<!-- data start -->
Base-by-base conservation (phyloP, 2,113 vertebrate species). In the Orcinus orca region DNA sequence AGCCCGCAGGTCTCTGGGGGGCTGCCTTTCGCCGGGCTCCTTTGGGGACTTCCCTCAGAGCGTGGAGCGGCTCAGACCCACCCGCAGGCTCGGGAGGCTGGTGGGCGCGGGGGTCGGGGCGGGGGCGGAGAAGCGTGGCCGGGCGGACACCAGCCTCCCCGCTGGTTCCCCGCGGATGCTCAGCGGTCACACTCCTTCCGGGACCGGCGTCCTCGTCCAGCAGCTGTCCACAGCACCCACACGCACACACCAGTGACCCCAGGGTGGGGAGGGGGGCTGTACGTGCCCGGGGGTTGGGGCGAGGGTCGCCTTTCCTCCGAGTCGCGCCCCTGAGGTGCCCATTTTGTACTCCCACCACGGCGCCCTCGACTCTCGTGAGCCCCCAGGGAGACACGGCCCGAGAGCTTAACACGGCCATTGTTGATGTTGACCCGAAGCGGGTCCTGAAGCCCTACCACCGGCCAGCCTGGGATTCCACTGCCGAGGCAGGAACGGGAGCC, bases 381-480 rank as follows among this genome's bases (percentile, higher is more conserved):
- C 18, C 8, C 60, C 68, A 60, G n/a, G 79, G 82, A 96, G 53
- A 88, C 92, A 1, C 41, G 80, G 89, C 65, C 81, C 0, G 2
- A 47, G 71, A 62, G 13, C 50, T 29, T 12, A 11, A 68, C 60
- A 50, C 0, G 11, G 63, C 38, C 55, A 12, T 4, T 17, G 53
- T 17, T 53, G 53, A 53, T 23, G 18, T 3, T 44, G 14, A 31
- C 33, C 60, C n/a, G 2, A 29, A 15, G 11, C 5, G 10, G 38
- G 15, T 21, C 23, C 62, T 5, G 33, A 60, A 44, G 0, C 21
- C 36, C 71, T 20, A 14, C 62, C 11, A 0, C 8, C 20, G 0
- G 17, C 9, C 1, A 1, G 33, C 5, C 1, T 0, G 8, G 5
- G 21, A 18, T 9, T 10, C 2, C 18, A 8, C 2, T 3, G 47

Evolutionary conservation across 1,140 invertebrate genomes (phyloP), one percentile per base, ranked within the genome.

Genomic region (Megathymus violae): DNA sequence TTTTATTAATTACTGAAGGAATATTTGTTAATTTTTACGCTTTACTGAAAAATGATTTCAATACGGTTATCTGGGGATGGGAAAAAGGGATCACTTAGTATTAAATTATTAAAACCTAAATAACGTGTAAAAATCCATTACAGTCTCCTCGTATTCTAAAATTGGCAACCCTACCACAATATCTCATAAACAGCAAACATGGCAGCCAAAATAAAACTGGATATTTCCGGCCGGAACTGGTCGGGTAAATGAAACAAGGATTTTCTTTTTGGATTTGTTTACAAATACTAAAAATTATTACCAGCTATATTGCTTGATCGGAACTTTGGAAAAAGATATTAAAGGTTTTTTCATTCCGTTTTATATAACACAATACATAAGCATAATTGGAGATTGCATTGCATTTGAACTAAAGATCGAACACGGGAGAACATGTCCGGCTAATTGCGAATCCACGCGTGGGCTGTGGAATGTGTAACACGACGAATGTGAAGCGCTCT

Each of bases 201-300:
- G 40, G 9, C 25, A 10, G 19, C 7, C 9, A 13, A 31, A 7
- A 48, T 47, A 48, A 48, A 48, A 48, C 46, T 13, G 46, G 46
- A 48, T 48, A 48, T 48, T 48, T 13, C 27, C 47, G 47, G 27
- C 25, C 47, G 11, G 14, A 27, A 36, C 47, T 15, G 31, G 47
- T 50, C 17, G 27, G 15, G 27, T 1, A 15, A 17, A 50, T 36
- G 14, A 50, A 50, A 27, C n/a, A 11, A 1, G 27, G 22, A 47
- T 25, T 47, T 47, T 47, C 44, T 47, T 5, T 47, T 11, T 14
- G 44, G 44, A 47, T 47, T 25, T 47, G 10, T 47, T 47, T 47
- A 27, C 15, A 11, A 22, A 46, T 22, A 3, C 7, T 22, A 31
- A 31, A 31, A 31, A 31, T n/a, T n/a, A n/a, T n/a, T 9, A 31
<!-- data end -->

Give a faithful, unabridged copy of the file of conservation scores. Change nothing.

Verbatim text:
Base-by-base conservation (phyloP, 2,113 vertebrate species). In the Orcinus orca region DNA sequence AGCCCGCAGGTCTCTGGGGGGCTGCCTTTCGCCGGGCTCCTTTGGGGACTTCCCTCAGAGCGTGGAGCGGCTCAGACCCACCCGCAGGCTCGGGAGGCTGGTGGGCGCGGGGGTCGGGGCGGGGGCGGAGAAGCGTGGCCGGGCGGACACCAGCCTCCCCGCTGGTTCCCCGCGGATGCTCAGCGGTCACACTCCTTCCGGGACCGGCGTCCTCGTCCAGCAGCTGTCCACAGCACCCACACGCACACACCAGTGACCCCAGGGTGGGGAGGGGGGCTGTACGTGCCCGGGGGTTGGGGCGAGGGTCGCCTTTCCTCCGAGTCGCGCCCCTGAGGTGCCCATTTTGTACTCCCACCACGGCGCCCTCGACTCTCGTGAGCCCCCAGGGAGACACGGCCCGAGAGCTTAACACGGCCATTGTTGATGTTGACCCGAAGCGGGTCCTGAAGCCCTACCACCGGCCAGCCTGGGATTCCACTGCCGAGGCAGGAACGGGAGCC, bases 381-480 rank as follows among this genome's bases (percentile, higher is more conserved):
- C 18, C 8, C 60, C 68, A 60, G n/a, G 79, G 82, A 96, G 53
- A 88, C 92, A 1, C 41, G 80, G 89, C 65, C 81, C 0, G 2
- A 47, G 71, A 62, G 13, C 50, T 29, T 12, A 11, A 68, C 60
- A 50, C 0, G 11, G 63, C 38, C 55, A 12, T 4, T 17, G 53
- T 17, T 53, G 53, A 53, T 23, G 18, T 3, T 44, G 14, A 31
- C 33, C 60, C n/a, G 2, A 29, A 15, G 11, C 5, G 10, G 38
- G 15, T 21, C 23, C 62, T 5, G 33, A 60, A 44, G 0, C 21
- C 36, C 71, T 20, A 14, C 62, C 11, A 0, C 8, C 20, G 0
- G 17, C 9, C 1, A 1, G 33, C 5, C 1, T 0, G 8, G 5
- G 21, A 18, T 9, T 10, C 2, C 18, A 8, C 2, T 3, G 47

Evolutionary conservation across 1,140 invertebrate genomes (phyloP), one percentile per base, ranked within the genome.

Genomic region (Megathymus violae): DNA sequence TTTTATTAATTACTGAAGGAATATTTGTTAATTTTTACGCTTTACTGAAAAATGATTTCAATACGGTTATCTGGGGATGGGAAAAAGGGATCACTTAGTATTAAATTATTAAAACCTAAATAACGTGTAAAAATCCATTACAGTCTCCTCGTATTCTAAAATTGGCAACCCTACCACAATATCTCATAAACAGCAAACATGGCAGCCAAAATAAAACTGGATATTTCCGGCCGGAACTGGTCGGGTAAATGAAACAAGGATTTTCTTTTTGGATTTGTTTACAAATACTAAAAATTATTACCAGCTATATTGCTTGATCGGAACTTTGGAAAAAGATATTAAAGGTTTTTTCATTCCGTTTTATATAACACAATACATAAGCATAATTGGAGATTGCATTGCATTTGAACTAAAGATCGAACACGGGAGAACATGTCCGGCTAATTGCGAATCCACGCGTGGGCTGTGGAATGTGTAACACGACGAATGTGAAGCGCTCT

Each of bases 201-300:
- G 40, G 9, C 25, A 10, G 19, C 7, C 9, A 13, A 31, A 7
- A 48, T 47, A 48, A 48, A 48, A 48, C 46, T 13, G 46, G 46
- A 48, T 48, A 48, T 48, T 48, T 13, C 27, C 47, G 47, G 27
- C 25, C 47, G 11, G 14, A 27, A 36, C 47, T 15, G 31, G 47
- T 50, C 17, G 27, G 15, G 27, T 1, A 15, A 17, A 50, T 36
- G 14, A 50, A 50, A 27, C n/a, A 11, A 1, G 27, G 22, A 47
- T 25, T 47, T 47, T 47, C 44, T 47, T 5, T 47, T 11, T 14
- G 44, G 44, A 47, T 47, T 25, T 47, G 10, T 47, T 47, T 47
- A 27, C 15, A 11, A 22, A 46, T 22, A 3, C 7, T 22, A 31
- A 31, A 31, A 31, A 31, T n/a, T n/a, A n/a, T n/a, T 9, A 31